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Mark A. Wolgin, MD, Orthopaedic Surgeon

Specialist (Fellowship Trained) in Spinal and Foot/Ankle Surgery, Albany, GA, Office Phone 229-883-4707

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Cervical (neck) 
Spondylotic (spine wearing out) 
Myelopathy (spinal cord dysfunction)
 

 

 

 

 

 

 

 

 

 

This term describes a condition in the neck (cervical region) where the spine gets so degenerated (spondylosis, or the adjective form of the word is spondylotic) that there is impingement or squeezing of the spinal cord causing spinal cord dysfunction (myelopathy).
 
 
 
 
 
 
 
 
 
 
 
 
 
 
 
 
 
 
These views, through an unaffected area, C23, show how the spinal cord has plenty of room around it with the spinal fluid, which shows up white in this MRI sequence.
 
 
 
 
 
 
 
 
 
 
 
 
 
 
 
 
 
 
 
 
 
 
 
 
 
 
 
 
 
 
However, at the C34 area, which is more severely involved, shows no room for spinal fluid, as the spinal cord is compressed by the degenerative process.  This patient at the time of presentation has severe spinal cord dysfunction.
 
 
 
 
 
 
 
 
 
 
 
Similar findings are seen at the C45 level as illustrated below, with a large herniated disc pushing right into the middle of the spinal cord.  
 
 
 
 
 
 
 
 
 
 
 
 
 
 
 
 
 
 
 
 
 
 
 
 
 
 
 
 
Another condition that could cause spinal cord compression is OPLL:
Ossification (calcifying, or turning to bone) of Posterior Longitudinal Ligament
 
 
 
 
 
 
The Posterior Longitudinal Ligament (PLL) lines the back side of the vertebral body, and is at the front side of the spinal canal.  This ligament rests right against the front part of the dura, which is the sac that contains the spinal fluid and the spinal cord.
 
In the diagram to the right, the PLL is illustrated by the purple line.
 
 
 
 
 
 
 
 
 
 
 
 
 
 
 
In these cross section views on MRI studies, the thick black line behind the vertebral bodies, which in this case is composed of calcified tissue, looks black on the MRI scan.  The presence of the OPLL here contributes to the compression on the spinal cord.  At the areas of compression, there is no white fluid around the spinal cord as there is above and below.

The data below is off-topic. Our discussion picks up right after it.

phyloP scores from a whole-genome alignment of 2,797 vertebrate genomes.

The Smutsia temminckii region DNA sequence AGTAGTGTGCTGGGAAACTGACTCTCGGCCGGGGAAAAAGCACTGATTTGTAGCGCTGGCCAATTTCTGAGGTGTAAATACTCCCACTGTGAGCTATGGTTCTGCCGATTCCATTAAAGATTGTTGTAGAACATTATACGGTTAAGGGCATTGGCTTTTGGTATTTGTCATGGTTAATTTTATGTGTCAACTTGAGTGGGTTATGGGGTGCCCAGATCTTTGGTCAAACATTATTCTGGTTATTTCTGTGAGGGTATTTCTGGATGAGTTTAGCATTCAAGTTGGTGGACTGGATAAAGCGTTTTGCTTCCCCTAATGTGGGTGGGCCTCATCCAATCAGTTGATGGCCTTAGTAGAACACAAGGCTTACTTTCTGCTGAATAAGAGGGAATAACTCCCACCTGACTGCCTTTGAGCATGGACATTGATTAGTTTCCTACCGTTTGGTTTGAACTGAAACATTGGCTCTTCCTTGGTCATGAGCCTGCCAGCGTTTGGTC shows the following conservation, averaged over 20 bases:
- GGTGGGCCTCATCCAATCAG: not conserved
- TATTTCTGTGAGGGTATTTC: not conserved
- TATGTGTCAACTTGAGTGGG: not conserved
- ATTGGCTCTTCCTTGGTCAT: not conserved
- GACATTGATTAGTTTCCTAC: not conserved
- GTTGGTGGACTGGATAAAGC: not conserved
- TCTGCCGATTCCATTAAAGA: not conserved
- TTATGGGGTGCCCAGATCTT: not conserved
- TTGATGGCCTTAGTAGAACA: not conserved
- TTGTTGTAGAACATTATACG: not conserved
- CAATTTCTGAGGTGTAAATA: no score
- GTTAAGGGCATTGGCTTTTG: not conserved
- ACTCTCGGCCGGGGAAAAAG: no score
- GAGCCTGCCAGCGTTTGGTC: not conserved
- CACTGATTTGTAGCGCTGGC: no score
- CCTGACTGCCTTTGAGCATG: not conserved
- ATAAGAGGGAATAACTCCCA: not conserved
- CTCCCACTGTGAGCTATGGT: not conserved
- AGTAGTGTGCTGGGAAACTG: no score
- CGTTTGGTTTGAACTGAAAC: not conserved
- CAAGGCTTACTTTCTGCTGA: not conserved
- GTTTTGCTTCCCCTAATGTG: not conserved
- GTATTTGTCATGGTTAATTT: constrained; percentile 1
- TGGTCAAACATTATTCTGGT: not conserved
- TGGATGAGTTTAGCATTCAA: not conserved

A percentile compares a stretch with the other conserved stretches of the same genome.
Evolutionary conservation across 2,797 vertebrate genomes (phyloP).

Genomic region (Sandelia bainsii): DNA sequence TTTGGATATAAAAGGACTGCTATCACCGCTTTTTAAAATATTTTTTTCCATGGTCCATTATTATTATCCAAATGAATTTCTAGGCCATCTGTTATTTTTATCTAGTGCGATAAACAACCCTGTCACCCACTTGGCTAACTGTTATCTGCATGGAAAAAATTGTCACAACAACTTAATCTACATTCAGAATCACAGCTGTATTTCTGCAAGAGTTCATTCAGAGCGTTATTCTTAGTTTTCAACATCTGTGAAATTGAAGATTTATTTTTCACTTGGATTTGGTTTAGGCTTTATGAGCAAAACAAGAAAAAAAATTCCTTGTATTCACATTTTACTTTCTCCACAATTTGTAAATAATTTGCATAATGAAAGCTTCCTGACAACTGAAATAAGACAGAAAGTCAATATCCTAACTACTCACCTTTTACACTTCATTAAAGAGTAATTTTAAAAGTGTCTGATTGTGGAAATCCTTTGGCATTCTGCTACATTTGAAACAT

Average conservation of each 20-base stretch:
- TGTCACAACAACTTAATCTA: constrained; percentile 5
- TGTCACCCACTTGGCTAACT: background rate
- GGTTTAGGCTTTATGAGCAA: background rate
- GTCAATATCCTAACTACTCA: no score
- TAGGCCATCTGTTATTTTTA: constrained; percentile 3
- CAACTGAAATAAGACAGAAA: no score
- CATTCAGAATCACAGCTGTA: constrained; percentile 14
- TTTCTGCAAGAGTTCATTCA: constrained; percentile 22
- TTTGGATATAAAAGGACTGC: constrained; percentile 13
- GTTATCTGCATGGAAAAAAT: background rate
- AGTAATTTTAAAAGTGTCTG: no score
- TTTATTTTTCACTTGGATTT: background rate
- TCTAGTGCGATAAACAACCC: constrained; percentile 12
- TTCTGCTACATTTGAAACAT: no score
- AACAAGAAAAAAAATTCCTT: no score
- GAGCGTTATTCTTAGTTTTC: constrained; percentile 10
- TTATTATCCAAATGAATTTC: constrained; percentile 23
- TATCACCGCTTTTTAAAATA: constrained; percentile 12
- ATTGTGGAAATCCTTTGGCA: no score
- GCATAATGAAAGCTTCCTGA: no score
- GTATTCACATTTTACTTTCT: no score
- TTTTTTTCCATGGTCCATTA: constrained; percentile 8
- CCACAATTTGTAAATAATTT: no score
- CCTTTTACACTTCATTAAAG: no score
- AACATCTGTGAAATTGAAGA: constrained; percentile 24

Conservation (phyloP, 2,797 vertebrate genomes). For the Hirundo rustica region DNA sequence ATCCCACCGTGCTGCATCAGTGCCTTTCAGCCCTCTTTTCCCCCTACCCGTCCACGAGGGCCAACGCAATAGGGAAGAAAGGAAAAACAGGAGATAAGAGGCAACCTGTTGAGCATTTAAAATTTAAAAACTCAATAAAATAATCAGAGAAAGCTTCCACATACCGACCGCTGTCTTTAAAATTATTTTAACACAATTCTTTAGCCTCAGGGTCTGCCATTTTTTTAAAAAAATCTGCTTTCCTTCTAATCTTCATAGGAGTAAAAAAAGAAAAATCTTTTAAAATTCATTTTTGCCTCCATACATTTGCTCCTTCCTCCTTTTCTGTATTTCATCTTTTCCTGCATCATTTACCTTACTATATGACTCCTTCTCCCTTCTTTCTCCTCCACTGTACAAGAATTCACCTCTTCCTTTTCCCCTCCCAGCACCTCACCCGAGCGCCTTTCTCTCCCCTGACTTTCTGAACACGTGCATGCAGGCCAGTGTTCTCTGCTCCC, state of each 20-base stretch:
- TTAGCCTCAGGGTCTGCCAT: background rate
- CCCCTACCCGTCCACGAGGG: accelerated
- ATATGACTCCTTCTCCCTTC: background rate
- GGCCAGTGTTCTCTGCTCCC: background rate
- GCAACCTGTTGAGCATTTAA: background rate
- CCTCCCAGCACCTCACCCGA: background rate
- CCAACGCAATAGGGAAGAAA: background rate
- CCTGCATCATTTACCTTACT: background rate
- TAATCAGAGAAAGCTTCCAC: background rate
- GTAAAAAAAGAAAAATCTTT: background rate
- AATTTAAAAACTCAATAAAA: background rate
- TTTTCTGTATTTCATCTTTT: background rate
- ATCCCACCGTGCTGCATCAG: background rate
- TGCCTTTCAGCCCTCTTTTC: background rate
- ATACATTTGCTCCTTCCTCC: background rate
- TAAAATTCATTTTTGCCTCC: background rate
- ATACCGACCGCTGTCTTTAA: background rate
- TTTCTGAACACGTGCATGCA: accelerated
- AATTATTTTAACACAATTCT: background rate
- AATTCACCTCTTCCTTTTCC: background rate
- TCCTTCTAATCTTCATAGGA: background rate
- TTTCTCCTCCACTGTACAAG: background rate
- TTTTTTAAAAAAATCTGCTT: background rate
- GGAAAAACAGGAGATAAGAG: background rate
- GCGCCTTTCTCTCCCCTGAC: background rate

In the images below, which are from CT scans, the ligament tissue which has ossified (turned to bone) shows up white.
 
 
 
 
 
 
 
 
 
 
 
 
 
 
 
 
 
 
 
 
 
 
 
 
 
 
 
 
 
 
 
The clinical significance of OPLL is that, while in most cases, the spinal cord can be decompressed most directly from the front approach (as illustrated here), in cases with OPLL, usually the decompression has to be done from the backside, or what is called a posterior approach, such as with laminoplasty or laminectomy.  The bony change of OPLL often causes the bone to become adherent to the dura (the sac containing the spinal fluid), so that operating from the front has a higher chance of having a spinal fluid leak.
 
 
 
Some symptoms go along with a cervical (neck) degeneration (wearing out) condition, like neck pain and numbness/tingling, but with spinal cord compression, the findings might be more subtle.
 
Often, patient with pure myelopathy (spinal cord compression, as distinct from nerve root compression) might not have much pain, but present more with balance problems and trouble with fine motor movements, like buttoning clothing, or opening a jar.  On exam, there may be abnormal reflexes, balance, or other findings.
 
Myelopathy tends to be progressive and in most cases, a serious discussion of the options, in many cases including a discussion of surgical decompression, needs to occur.